Something lovely for the weekend (25.09.15)

Friends (not church people) have recently asked me how I keep faith and talking a little with them I hear the question they’re asking asking like a shout into the silence.

How can you keep faith in a God you can not see, when the world all around you is falling into pieces and everyone is arguing over the best ways to pick them up?

How can you keep faith as an adult when all the childlike ways of knowing God are no longer big enough to hold the weight of your troubled heart?

As much as I’ve heard the question I’ve asked it too and all the time I come back to something along the line of this …

There’s a greater something

an invitation for more

Theres a great big Someone

Living inside out of you and me

He’s calling … calling …. 

Calling me back to the garden.

Molly Skaggs – Invitation 

Words from a vineyard

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If Jesus walked in a cornfield on the sabbath he must surely have walked amongst the rows of a vineyard too. With friends occasionally in fields of short straw stubble, at other times making a climb along a dusty path, passing a farm house up among the grazing sheep. Birds sing in a scattering of trees, small insects hum and with every step the views increase, spreading wider all the way to the shores of the sea. Perched on a hillside, drinking in the sun, row upon row of short staked vines, trained and pruned to produce a good harvest of fruit for the making of wine.

Jesus and his disciples lived alongside the men and the women who worked the vineyards and amongst their community in synagogue prayers they read from Isaiah 5, a vineyard where, the ground is cleared of stones and only the best vines are planted. In Psalm 80 another vineyard is planted and as an image of Israel, these vine are monsters, taking root and filling the land, stretching from one shore to the next, providing shelter for all.

But in both these Bible songs the fate of the vines is the same: ripped out of the ground and flung into the fire, Israel is the vine, dearly loved but unfaithful and disobedient she is destroyed by the blade and the flame.

This is the picture that the disciples had in mind when Jesus told them, I am the vine. They understood him and they did not understand him, all at the same time. The story they were familiar with is based on sin and punishment but the story Jesus tells has a different focus. In the new story Jesus himself is the vine, God is the gardener and anyone who is listening is invited to abide in the vine like a new shoot, trimmed and trained to grow and bound and inevitably producing fruit.

I am the true vine, and my Father is the gardener.  He cuts off every branch in me that bears no fruit, while every branch that does bear fruit he prunes so that it will be even more fruitful.  Remain in me, as I also remain in you. No branch can bear fruit by itself; it must remain in the vine. Neither can you bear fruit unless you remain in me.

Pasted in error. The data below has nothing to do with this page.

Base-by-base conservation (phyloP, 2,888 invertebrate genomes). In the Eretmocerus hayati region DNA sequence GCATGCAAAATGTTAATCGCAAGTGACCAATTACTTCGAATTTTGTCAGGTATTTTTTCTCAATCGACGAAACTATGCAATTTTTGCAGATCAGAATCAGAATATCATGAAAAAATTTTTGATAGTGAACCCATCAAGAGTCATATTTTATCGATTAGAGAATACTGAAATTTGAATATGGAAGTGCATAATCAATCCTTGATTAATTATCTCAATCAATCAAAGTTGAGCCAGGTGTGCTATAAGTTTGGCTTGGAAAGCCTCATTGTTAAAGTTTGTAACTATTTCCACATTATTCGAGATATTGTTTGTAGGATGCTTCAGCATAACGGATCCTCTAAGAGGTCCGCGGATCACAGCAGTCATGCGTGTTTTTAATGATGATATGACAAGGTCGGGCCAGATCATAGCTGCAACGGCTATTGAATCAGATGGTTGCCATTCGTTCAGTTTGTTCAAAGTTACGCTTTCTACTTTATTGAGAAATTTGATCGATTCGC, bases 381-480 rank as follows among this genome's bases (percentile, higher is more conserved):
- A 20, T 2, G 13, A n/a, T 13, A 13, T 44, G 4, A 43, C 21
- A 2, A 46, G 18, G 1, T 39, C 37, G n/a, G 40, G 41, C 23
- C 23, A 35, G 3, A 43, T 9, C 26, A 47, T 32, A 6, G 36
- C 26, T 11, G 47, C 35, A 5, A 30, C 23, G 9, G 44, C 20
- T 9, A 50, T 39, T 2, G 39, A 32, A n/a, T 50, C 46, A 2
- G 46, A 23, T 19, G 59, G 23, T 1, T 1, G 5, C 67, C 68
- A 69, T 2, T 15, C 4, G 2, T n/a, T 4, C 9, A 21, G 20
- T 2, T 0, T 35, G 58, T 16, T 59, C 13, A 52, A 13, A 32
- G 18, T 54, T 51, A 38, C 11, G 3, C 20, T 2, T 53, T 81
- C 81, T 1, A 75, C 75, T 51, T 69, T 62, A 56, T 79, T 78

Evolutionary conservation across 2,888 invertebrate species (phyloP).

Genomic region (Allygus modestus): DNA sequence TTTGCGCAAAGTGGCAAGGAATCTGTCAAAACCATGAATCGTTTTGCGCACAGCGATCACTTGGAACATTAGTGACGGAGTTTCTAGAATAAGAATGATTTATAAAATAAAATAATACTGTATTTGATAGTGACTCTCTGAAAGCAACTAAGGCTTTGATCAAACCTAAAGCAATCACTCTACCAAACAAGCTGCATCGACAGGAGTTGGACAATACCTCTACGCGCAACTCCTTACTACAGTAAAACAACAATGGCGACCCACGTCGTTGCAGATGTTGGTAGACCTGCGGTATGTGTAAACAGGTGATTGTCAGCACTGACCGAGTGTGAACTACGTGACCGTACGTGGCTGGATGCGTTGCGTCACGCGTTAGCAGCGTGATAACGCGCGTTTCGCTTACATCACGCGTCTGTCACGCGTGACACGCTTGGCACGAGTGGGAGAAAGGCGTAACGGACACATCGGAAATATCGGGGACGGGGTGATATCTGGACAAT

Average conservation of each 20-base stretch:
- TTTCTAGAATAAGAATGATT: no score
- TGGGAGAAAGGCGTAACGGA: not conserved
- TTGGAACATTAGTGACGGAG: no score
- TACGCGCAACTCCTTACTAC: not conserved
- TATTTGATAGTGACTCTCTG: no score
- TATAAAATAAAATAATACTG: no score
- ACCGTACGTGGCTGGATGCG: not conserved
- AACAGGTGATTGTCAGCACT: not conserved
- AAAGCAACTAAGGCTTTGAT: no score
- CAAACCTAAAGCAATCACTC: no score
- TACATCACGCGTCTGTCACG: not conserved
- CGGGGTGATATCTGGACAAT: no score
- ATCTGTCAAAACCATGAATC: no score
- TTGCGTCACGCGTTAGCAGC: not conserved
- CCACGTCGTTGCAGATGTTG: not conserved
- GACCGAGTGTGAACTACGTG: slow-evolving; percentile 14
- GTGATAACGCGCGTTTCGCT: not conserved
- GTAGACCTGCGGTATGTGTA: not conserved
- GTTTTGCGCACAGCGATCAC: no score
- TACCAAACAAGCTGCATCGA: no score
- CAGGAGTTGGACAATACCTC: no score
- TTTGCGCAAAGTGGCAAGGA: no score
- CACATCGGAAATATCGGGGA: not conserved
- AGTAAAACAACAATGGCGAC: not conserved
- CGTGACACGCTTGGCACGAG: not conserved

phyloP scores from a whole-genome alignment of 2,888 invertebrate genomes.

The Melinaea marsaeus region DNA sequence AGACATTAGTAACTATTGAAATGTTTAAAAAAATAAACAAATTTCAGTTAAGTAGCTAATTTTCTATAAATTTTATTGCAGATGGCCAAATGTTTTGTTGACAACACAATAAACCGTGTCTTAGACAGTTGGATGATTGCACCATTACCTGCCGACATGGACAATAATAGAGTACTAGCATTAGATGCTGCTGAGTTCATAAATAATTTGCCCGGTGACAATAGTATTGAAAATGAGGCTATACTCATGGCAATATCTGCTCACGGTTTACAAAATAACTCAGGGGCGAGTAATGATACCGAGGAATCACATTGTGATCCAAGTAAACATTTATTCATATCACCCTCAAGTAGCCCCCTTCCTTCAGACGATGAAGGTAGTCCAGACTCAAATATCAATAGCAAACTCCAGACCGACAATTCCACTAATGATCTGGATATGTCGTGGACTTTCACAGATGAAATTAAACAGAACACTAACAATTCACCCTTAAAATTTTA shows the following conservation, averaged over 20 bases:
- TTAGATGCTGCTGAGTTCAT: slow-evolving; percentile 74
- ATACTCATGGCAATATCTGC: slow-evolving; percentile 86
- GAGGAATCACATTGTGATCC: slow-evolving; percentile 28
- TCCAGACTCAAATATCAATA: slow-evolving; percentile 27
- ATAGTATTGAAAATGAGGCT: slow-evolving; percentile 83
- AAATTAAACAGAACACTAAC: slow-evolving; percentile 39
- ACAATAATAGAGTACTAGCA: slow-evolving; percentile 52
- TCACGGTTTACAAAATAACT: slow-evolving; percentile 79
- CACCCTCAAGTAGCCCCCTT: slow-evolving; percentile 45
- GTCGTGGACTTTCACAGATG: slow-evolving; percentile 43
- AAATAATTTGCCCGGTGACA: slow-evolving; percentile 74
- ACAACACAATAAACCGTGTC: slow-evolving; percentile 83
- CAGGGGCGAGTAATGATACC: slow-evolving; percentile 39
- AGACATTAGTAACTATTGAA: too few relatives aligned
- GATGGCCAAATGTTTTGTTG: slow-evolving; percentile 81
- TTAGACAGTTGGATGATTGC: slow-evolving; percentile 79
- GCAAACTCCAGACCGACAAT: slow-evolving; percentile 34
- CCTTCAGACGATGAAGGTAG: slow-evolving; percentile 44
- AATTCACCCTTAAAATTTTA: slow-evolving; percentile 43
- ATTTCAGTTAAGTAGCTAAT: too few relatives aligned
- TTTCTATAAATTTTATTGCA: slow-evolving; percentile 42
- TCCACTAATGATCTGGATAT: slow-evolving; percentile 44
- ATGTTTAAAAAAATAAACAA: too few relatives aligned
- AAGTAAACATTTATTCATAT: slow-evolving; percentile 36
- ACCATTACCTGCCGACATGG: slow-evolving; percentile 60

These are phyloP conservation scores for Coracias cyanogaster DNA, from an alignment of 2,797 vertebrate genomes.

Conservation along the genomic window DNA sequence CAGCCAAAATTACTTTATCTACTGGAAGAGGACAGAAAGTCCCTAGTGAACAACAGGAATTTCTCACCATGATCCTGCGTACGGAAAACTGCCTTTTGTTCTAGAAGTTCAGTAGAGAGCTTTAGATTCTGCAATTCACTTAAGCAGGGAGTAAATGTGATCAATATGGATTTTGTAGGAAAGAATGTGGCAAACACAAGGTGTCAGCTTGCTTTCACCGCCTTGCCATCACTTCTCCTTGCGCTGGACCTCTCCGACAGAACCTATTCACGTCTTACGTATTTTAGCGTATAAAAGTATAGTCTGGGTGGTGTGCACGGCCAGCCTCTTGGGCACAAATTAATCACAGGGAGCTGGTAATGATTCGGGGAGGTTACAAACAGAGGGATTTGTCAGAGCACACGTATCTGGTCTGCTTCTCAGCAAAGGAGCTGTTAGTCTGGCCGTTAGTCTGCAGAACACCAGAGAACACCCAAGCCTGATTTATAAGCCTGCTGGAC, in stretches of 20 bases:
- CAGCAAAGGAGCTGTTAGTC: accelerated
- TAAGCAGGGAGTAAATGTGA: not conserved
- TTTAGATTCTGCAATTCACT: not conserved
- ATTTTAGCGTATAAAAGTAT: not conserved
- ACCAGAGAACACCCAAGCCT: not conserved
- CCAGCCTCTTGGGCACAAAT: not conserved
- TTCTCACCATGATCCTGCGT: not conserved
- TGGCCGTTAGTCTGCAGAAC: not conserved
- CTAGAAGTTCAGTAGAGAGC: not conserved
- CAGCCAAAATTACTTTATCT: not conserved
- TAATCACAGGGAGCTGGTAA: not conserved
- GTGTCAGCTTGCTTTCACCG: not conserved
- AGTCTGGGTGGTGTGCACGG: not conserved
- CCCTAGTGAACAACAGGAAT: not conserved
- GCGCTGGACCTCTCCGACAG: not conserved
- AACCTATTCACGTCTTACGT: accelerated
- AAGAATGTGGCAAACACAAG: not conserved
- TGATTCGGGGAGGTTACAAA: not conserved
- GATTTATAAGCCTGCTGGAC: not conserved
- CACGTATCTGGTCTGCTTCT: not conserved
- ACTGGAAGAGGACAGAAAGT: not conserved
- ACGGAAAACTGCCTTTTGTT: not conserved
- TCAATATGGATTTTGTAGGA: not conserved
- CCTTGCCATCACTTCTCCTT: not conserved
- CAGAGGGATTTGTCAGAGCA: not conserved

I am the vine; you are the branches. If you remain in me and I in you, you will bear much fruit; apart from me you can do nothing.  If you do not remain in me, you are like a branch that is thrown away and withers; such branches are picked up, thrown into the fire and burned.  John 15 (NIV)

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I wouldn’t have noticed the two ways of seeing the vine imagery if I hadn’t visited a vineyard.

Shawsgate Vineyard is on a quiet B road, a few miles from Framingham, a tiny piece of hidden Suffolk that we sometimes visit. It has a castle and a river snaking its way down to the sea. There are farmhouses half timbered, ancient orchards and country lanes where the grass grows up through the broken tarmac in the middle of the road. Suffolk has a vine growing history that is 900 years old and the Domesday book records nearly forty vineyards in the county at the time of the Norman conquest. Shawsgate is a modern vineyard but you can feel the weight of years all around you.

I love being lost in thought between these vines. This is one of my favourite places and as I walked between the rows, thinking on the familiar words of John 15, I sensed a shift in my understanding of what Jesus was saying. Without ever acknowledging it I had seen the text as punishing and harsh. Without intending to I had a adopted a view of ‘my Father is the gardener’ that was all about God doing battle with my sin. In it God comes along with secateurs to cut out the rotten wood and the stems with fungus and blight. I am often on edge, often wondering what I will get wrong and the punishment that will result.

But amongst the lush green canopy of leaves that shade each tear drop bunch of ripening grapes I saw how the pruning work of this gardener is hardly ever the removal of diseased wood. These vines are attached to healthy stock, well watered and well cared for. They do not suffer from fungus and blight. The pruning of these vines is, as Jesus said, the removal of every branch that does not bear fruit because these grapes are always produced on one year old wood. At the end of every growing season the branches that have sustained the fruit are cut out and the plant rests over the winter. Because these branches will not bear good fruit again, their time is done. When the spring comes new shoots appear and these will form the branches that bear the new fruit. In this way the vine goes on being fruitful for as long as there is a gardener there ready to remove the spent wood. This is a process by which the gardener is able to produce one good crop after another from the same vine.

Can you feel the shift? One degree of glory unto the next? Does it speak to your soul?